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Actors We Lost in 2019

31 Dec

I regularly keep a running tally of celebrity deaths during the year and what struck me about 2019 was the sheer number of actors I was familiar with who died, more, I believe, than any other year I’ve been keeping tab. There were 83. And this number was followed by a large number of actors from other countries whom I was unfamiliar with who died during the year, including many English ones (e.g., Nicky Henson). I’m astounded by the longevity of so many of these performers. I decided to pay tribute to the 44 actors on the list that I’m most familiar with, listed here in descending order by their age when they died, oldest first, with remarks on what I’ve seen them in and how I remember them. I realize that many of these actors are more famous for their work in recent popular TV series, but that’s not how I know them, so forgive me if I don’t cite those series.

Doris Day (97)

One of the biggest Hollywood movie stars in the 1950s and ’60s. I especially like her comedies with Rock Hudson, PILLOW TALK (1959) and LOVER COME BACK (1962) and her one musical drama with Frank Sinatra, YOUNG AT HEART (1954).

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Asians in TV Westerns: “The Virginian: Hour of the Tiger”

17 Dec

I recently stumbled across an episode about Chinese laborers in “The Virginian,” a long-running NBC western series that ran in a 90-minute time slot from 1962 to 1971 and is now running every weekday evening on the Starz Encore Western Channel. This particular episode was called “The Hour of the Tiger” (Season 3 / #16, airdate  December 30, 1964) and it turned out to be a suitable entry for my ongoing series on “Asians in TV Westerns.” Its chaste relationship between the title hero and a cultured Asian woman echoes those in other westerns I’ve written about here, including Laramie: “Dragon at the Door,” and two with Lisa Lu: Cheyenne: “A Pocketful of Stars” and Bonanza: “Day of the Dragon.” In all of these, the hero and the Asian character (Japanese in “Laramie” and Chinese in “Cheyenne and “Bonanza”) discuss their cultural differences at length, with the American suggesting that she doesn’t have to follow tradition, but can follow her heart and take advantage of the freedom possible in America. The Virginian episode shares a plot element with two of the others, in that the woman is promised to another man. In each case, respect is shown by the hero toward the other culture. He’s never condescending or critical, but simply offers the option of another way. (These episodes were made at a time when cold war tensions prompted frequent expressions of American values in popular culture to contrast the lack of basic rights in the Soviet Union and Communist China. Conversely, these episodes can also be seen as a way of inserting messages into network entertainment about racial prejudice and the civil rights battles of the time when TV executives were still timid about treating the topic directly. )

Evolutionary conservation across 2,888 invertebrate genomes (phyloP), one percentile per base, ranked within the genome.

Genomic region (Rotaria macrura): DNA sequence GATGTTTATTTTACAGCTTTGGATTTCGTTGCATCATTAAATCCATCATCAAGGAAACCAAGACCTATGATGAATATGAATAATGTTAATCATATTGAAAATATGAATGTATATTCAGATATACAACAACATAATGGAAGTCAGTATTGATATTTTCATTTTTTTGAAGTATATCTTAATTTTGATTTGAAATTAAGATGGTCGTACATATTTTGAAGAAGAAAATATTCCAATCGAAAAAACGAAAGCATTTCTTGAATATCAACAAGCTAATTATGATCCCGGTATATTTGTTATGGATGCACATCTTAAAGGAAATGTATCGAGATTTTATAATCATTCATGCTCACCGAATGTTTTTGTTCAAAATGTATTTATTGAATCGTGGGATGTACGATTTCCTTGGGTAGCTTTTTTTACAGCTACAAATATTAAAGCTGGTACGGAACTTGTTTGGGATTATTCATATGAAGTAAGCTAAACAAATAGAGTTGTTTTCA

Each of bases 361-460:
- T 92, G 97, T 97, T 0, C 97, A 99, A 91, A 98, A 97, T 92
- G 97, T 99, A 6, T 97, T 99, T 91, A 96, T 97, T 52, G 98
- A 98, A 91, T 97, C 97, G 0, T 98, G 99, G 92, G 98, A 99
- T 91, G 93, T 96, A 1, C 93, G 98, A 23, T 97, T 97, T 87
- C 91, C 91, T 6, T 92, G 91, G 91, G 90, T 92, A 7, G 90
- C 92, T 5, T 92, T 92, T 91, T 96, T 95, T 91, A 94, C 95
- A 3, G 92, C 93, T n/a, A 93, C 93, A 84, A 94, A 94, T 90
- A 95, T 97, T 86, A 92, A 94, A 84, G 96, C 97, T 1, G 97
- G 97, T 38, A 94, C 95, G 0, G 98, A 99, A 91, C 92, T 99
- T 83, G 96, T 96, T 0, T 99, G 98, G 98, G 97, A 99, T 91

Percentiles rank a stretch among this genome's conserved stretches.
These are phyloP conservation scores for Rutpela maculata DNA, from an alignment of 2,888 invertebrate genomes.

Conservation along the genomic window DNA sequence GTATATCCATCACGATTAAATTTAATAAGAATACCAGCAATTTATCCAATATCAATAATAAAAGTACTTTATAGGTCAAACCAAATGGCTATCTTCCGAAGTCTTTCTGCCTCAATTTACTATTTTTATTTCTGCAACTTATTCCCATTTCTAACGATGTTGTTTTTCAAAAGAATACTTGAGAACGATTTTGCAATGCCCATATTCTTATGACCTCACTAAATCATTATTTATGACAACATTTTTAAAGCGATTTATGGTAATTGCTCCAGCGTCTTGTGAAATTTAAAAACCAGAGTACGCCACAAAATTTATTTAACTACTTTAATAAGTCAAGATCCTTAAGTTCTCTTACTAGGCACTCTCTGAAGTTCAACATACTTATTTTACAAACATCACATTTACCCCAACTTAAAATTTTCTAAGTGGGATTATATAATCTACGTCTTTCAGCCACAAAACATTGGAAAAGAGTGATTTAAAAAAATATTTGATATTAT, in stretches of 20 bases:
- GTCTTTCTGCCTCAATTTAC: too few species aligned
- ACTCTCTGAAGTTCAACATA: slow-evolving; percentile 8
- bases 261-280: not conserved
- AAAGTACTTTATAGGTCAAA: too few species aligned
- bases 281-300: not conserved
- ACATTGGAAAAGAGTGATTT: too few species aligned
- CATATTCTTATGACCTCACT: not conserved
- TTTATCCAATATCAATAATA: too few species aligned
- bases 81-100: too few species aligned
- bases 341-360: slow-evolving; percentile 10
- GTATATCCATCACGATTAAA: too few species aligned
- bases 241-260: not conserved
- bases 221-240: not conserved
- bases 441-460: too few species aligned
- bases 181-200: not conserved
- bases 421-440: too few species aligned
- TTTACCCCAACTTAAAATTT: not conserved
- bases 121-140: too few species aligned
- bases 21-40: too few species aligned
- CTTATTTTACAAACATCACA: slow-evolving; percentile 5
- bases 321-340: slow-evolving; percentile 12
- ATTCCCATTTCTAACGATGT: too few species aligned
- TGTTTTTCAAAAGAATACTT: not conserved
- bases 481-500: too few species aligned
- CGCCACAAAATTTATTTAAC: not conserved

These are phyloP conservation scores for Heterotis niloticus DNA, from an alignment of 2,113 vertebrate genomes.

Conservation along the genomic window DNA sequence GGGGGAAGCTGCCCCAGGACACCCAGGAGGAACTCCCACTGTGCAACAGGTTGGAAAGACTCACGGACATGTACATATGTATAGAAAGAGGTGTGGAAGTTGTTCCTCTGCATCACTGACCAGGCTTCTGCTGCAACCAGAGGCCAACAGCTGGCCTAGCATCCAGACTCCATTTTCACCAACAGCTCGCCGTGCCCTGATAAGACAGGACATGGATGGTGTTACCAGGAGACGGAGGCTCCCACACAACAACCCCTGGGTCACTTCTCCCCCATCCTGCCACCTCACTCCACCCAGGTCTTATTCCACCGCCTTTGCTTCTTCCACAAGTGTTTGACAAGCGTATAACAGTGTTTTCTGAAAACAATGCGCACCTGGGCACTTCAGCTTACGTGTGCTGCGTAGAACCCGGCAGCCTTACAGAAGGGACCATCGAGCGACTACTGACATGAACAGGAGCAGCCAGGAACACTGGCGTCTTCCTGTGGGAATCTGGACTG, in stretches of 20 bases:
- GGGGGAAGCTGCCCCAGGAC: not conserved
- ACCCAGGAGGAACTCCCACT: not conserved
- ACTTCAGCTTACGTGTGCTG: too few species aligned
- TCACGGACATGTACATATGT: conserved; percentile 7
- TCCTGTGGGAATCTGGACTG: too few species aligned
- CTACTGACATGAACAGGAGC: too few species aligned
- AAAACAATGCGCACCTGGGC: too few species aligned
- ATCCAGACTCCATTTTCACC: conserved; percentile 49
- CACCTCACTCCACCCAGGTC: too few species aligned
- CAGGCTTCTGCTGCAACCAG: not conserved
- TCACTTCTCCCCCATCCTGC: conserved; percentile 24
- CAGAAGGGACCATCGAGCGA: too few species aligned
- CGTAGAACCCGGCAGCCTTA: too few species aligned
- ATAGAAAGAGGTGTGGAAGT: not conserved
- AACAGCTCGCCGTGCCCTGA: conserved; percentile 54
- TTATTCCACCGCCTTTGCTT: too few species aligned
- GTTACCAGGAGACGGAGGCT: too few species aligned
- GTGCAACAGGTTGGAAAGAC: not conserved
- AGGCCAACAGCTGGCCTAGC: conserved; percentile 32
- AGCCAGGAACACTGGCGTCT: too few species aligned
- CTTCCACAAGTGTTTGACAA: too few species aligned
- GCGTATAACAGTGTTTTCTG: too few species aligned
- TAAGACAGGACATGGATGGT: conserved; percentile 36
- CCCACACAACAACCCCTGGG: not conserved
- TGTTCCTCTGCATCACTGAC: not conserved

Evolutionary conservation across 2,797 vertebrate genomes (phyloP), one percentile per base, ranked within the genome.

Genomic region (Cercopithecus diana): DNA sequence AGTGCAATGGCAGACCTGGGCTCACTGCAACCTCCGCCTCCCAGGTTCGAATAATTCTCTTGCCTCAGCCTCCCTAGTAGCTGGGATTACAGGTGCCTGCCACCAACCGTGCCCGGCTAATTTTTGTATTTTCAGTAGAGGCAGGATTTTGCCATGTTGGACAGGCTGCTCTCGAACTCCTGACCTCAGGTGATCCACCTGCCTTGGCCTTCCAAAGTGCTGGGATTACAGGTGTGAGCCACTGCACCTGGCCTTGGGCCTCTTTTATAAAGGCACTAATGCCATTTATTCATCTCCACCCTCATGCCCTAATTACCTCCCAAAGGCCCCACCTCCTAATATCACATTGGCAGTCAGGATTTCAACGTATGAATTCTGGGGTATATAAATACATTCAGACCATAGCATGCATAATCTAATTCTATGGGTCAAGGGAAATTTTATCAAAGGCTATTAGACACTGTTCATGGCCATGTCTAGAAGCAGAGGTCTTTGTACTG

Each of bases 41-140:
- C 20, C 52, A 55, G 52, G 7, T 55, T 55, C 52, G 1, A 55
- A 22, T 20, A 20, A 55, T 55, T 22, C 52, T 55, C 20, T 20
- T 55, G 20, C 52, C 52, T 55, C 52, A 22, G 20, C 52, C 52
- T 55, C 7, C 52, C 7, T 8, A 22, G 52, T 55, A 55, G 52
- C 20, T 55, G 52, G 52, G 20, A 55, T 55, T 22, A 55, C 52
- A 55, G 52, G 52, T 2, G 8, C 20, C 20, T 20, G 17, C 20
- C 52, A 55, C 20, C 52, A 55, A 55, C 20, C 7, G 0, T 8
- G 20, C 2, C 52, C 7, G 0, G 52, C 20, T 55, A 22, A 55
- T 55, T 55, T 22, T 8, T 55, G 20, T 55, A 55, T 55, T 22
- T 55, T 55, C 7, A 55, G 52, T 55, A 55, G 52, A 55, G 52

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Marie Windsor Centennial: Femme Fatale Extraordinaire

11 Dec

Marie Windsor would have turned 100 today, December 11, 2019. She was an unforgettable character actress who had a 50-year career in movies and television (1941-1991) and died in 2000 at the age of 80. She’s best known for playing femmes fatale in crime movies and film noir and outlaw women in westerns throughout the 1940s and ’50s. Her most memorable roles for me were in THE NARROW MARGIN (1952) and THE KILLING (1956) and the westerns, HELLFIRE and DAKOTA LIL. She also guest-starred in numerous TV shows, including four episodes of “Perry Mason.”